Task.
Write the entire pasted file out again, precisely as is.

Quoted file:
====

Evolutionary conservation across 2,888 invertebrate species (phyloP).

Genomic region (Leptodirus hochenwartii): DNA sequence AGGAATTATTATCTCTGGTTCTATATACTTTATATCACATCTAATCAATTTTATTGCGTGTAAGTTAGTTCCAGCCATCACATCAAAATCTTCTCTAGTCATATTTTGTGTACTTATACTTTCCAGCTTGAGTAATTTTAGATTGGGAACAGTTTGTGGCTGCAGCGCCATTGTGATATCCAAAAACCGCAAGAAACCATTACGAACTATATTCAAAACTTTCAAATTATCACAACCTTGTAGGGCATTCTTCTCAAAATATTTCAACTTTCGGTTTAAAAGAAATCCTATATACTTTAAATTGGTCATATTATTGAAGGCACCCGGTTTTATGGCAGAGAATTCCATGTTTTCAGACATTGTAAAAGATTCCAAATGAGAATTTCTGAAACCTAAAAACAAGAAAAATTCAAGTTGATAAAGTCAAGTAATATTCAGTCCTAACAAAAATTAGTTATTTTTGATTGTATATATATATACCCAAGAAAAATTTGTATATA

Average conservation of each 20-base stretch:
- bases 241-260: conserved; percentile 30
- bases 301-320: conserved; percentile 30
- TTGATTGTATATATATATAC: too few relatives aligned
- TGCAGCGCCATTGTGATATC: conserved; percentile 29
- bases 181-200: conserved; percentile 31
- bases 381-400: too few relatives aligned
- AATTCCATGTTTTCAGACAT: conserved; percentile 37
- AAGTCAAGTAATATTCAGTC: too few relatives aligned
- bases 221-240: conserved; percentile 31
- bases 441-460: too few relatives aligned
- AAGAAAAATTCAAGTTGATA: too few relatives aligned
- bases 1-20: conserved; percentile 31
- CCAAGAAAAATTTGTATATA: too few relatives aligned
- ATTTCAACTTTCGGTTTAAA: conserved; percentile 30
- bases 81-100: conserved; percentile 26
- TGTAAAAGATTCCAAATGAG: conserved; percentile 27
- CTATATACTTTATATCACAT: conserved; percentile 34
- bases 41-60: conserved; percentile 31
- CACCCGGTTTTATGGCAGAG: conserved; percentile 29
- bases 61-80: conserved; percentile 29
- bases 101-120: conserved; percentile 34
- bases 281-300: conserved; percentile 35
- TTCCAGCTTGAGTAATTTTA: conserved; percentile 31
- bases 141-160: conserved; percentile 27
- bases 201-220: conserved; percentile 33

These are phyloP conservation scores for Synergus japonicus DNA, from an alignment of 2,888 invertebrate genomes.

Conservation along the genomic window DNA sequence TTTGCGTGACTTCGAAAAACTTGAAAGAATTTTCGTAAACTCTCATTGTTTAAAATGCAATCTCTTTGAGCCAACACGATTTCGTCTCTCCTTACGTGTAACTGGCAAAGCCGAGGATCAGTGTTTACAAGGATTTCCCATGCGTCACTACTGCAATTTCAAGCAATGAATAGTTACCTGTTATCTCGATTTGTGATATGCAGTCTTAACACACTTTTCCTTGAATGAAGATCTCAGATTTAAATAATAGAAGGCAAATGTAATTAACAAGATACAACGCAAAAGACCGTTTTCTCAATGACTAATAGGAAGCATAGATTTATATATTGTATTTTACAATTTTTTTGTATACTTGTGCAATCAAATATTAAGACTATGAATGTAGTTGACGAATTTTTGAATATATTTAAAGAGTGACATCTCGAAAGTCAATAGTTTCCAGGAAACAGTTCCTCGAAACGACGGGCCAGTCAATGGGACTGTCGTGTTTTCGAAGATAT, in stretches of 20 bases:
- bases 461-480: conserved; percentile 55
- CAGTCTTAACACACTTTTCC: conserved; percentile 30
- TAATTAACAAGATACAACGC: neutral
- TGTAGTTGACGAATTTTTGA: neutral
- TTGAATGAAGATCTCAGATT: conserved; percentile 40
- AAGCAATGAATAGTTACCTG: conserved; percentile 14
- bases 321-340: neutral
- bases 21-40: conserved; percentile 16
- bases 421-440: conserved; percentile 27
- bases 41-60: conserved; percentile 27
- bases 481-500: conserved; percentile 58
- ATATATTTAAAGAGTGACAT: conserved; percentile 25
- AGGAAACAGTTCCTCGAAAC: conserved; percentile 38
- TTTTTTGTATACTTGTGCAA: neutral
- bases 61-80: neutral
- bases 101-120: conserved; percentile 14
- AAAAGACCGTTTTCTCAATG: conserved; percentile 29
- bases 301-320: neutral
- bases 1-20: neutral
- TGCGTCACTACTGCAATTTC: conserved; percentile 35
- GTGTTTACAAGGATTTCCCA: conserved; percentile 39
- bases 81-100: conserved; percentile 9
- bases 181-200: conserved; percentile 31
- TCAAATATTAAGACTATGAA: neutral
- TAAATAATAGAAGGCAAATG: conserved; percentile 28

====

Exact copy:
Evolutionary conservation across 2,888 invertebrate species (phyloP).

Genomic region (Leptodirus hochenwartii): DNA sequence AGGAATTATTATCTCTGGTTCTATATACTTTATATCACATCTAATCAATTTTATTGCGTGTAAGTTAGTTCCAGCCATCACATCAAAATCTTCTCTAGTCATATTTTGTGTACTTATACTTTCCAGCTTGAGTAATTTTAGATTGGGAACAGTTTGTGGCTGCAGCGCCATTGTGATATCCAAAAACCGCAAGAAACCATTACGAACTATATTCAAAACTTTCAAATTATCACAACCTTGTAGGGCATTCTTCTCAAAATATTTCAACTTTCGGTTTAAAAGAAATCCTATATACTTTAAATTGGTCATATTATTGAAGGCACCCGGTTTTATGGCAGAGAATTCCATGTTTTCAGACATTGTAAAAGATTCCAAATGAGAATTTCTGAAACCTAAAAACAAGAAAAATTCAAGTTGATAAAGTCAAGTAATATTCAGTCCTAACAAAAATTAGTTATTTTTGATTGTATATATATATACCCAAGAAAAATTTGTATATA

Average conservation of each 20-base stretch:
- bases 241-260: conserved; percentile 30
- bases 301-320: conserved; percentile 30
- TTGATTGTATATATATATAC: too few relatives aligned
- TGCAGCGCCATTGTGATATC: conserved; percentile 29
- bases 181-200: conserved; percentile 31
- bases 381-400: too few relatives aligned
- AATTCCATGTTTTCAGACAT: conserved; percentile 37
- AAGTCAAGTAATATTCAGTC: too few relatives aligned
- bases 221-240: conserved; percentile 31
- bases 441-460: too few relatives aligned
- AAGAAAAATTCAAGTTGATA: too few relatives aligned
- bases 1-20: conserved; percentile 31
- CCAAGAAAAATTTGTATATA: too few relatives aligned
- ATTTCAACTTTCGGTTTAAA: conserved; percentile 30
- bases 81-100: conserved; percentile 26
- TGTAAAAGATTCCAAATGAG: conserved; percentile 27
- CTATATACTTTATATCACAT: conserved; percentile 34
- bases 41-60: conserved; percentile 31
- CACCCGGTTTTATGGCAGAG: conserved; percentile 29
- bases 61-80: conserved; percentile 29
- bases 101-120: conserved; percentile 34
- bases 281-300: conserved; percentile 35
- TTCCAGCTTGAGTAATTTTA: conserved; percentile 31
- bases 141-160: conserved; percentile 27
- bases 201-220: conserved; percentile 33

These are phyloP conservation scores for Synergus japonicus DNA, from an alignment of 2,888 invertebrate genomes.

Conservation along the genomic window DNA sequence TTTGCGTGACTTCGAAAAACTTGAAAGAATTTTCGTAAACTCTCATTGTTTAAAATGCAATCTCTTTGAGCCAACACGATTTCGTCTCTCCTTACGTGTAACTGGCAAAGCCGAGGATCAGTGTTTACAAGGATTTCCCATGCGTCACTACTGCAATTTCAAGCAATGAATAGTTACCTGTTATCTCGATTTGTGATATGCAGTCTTAACACACTTTTCCTTGAATGAAGATCTCAGATTTAAATAATAGAAGGCAAATGTAATTAACAAGATACAACGCAAAAGACCGTTTTCTCAATGACTAATAGGAAGCATAGATTTATATATTGTATTTTACAATTTTTTTGTATACTTGTGCAATCAAATATTAAGACTATGAATGTAGTTGACGAATTTTTGAATATATTTAAAGAGTGACATCTCGAAAGTCAATAGTTTCCAGGAAACAGTTCCTCGAAACGACGGGCCAGTCAATGGGACTGTCGTGTTTTCGAAGATAT, in stretches of 20 bases:
- bases 461-480: conserved; percentile 55
- CAGTCTTAACACACTTTTCC: conserved; percentile 30
- TAATTAACAAGATACAACGC: neutral
- TGTAGTTGACGAATTTTTGA: neutral
- TTGAATGAAGATCTCAGATT: conserved; percentile 40
- AAGCAATGAATAGTTACCTG: conserved; percentile 14
- bases 321-340: neutral
- bases 21-40: conserved; percentile 16
- bases 421-440: conserved; percentile 27
- bases 41-60: conserved; percentile 27
- bases 481-500: conserved; percentile 58
- ATATATTTAAAGAGTGACAT: conserved; percentile 25
- AGGAAACAGTTCCTCGAAAC: conserved; percentile 38
- TTTTTTGTATACTTGTGCAA: neutral
- bases 61-80: neutral
- bases 101-120: conserved; percentile 14
- AAAAGACCGTTTTCTCAATG: conserved; percentile 29
- bases 301-320: neutral
- bases 1-20: neutral
- TGCGTCACTACTGCAATTTC: conserved; percentile 35
- GTGTTTACAAGGATTTCCCA: conserved; percentile 39
- bases 81-100: conserved; percentile 9
- bases 181-200: conserved; percentile 31
- TCAAATATTAAGACTATGAA: neutral
- TAAATAATAGAAGGCAAATG: conserved; percentile 28